Find out why PwC employees feel confident voicing their ideas
Juhi Shrivastava. Image: Connor McKenna/Siliconrepublic.com

Find out why PwC employees feel confident voicing their ideas

20 Sep 20192.88k Views

Juhi Shrivastava, data analytics consultant at PwC, feels confident in the open and diverse culture at PwC.

For graduates of computer science and related fields, there are plenty of job opportunities out there.

This is especially true in light of the steps we’ve been taking towards the future of work, where we’ll need a talented workforce skilled in understanding, working with and applying data.

But it’s not always obvious what route you should take once you’ve left college, or what it’s really like to work at one of the many companies that are hiring.

To help give you some insights into daily life as a data scientist, Siliconrepublic.com spoke to Juhi Shrivastava, a data analytics consultant at PwC.

Having typically focused more on projects in neural networks before starting with PwC, Shrivastava finished her DCU master’s degree hoping to dive deeper into data-driven work.

And thankfully, her graduate role helped her do just that. “PwC has helped me and provided me with the platform that I really get to work on cutting-edge technologies,” she said.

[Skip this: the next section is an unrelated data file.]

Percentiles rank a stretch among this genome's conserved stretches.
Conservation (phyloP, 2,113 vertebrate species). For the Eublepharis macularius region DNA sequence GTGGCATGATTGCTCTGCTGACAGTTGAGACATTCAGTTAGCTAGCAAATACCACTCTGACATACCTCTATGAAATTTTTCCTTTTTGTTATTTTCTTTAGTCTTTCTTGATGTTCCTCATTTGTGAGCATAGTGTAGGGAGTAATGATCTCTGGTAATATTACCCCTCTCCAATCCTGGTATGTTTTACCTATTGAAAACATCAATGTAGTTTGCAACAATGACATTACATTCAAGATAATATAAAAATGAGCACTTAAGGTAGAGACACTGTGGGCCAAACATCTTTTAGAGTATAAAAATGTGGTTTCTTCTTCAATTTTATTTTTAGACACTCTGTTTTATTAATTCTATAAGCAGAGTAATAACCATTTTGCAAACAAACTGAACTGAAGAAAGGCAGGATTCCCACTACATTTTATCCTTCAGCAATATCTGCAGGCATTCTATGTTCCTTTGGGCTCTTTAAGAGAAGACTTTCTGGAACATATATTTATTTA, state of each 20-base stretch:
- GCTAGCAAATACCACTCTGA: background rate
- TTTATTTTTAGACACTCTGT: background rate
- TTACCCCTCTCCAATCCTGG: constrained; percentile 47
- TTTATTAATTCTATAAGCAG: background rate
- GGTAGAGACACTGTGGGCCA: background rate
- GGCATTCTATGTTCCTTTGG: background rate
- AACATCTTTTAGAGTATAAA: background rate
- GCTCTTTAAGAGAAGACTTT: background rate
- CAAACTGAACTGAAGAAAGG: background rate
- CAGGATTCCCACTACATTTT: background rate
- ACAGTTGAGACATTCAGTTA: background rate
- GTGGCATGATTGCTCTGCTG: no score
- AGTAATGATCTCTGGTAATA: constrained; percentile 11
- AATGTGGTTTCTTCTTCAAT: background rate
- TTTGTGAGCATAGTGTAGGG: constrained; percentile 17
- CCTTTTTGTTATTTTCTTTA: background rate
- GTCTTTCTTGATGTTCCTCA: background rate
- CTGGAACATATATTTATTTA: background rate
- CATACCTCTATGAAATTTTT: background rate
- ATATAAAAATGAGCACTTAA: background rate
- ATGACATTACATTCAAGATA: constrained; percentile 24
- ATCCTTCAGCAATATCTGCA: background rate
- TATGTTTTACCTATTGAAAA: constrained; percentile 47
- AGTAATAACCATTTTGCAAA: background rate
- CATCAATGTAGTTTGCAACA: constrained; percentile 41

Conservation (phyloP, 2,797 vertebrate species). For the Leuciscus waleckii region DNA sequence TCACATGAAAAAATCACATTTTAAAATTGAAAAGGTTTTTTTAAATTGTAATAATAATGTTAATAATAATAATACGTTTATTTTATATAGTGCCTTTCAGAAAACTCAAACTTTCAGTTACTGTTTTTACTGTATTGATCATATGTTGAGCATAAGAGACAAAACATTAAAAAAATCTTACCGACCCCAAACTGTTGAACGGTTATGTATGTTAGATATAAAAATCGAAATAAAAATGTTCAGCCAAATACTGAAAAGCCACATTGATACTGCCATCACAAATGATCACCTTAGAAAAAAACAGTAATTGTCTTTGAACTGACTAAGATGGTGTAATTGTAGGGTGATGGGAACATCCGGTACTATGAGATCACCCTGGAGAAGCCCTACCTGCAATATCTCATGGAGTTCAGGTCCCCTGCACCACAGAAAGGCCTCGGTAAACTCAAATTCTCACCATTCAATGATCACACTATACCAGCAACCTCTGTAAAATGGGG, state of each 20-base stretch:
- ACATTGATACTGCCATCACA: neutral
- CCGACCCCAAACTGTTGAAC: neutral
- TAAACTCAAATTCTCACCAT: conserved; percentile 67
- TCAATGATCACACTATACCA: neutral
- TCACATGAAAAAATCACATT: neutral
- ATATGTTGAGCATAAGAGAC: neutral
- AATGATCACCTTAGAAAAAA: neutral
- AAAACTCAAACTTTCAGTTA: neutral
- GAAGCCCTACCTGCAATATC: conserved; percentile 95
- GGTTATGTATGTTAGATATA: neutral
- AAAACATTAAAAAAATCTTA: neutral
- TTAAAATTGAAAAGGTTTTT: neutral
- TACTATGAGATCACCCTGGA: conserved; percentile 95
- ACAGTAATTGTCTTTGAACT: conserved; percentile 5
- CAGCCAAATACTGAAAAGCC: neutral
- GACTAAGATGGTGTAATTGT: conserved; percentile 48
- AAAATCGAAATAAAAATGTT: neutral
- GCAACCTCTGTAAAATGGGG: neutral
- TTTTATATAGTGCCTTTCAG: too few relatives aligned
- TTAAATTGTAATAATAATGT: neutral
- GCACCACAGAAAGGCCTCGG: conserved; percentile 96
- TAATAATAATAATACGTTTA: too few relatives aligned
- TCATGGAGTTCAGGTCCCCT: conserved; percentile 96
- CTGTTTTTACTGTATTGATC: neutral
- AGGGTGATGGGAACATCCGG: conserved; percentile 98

Speaking about other parts of her job that she enjoys, Shrivastava discussed the exciting and fast pace of work at PwC, delivering outputs for a range of clients that continues to expand.

“PwC has a plethora of new and diverse clients which are looking out for new technologies to be developed,” she explained.

In terms of working life, a company’s culture should be built around diversity and inclusion, striving to make the entirety of its staff feel safe, comfortable and content. Shrivastava has had a positive experience of the culture at PwC, describing it as “very open”.

Instilling confidence and a feeling of being valued in employees is also crucial, and Shrivastava certainly believes that her ideas and perspectives are welcomed by her employer.

“I’m confident that if I have some ideas I would be heard, regardless of the position I hold in the company,” she said.

By Lisa Ardill

Lisa joined the team as senior Careers reporter in July 2019 having worked previously in communications for a digital content technology research centre and in media for Science Foundation Ireland. She has a BA in neuroscience and a master’s degree in science communication. In no particular order, her passions include feminism, human rights, literature, her bichon frise and proper use of the Oxford comma. She likes to both read and write poetry.

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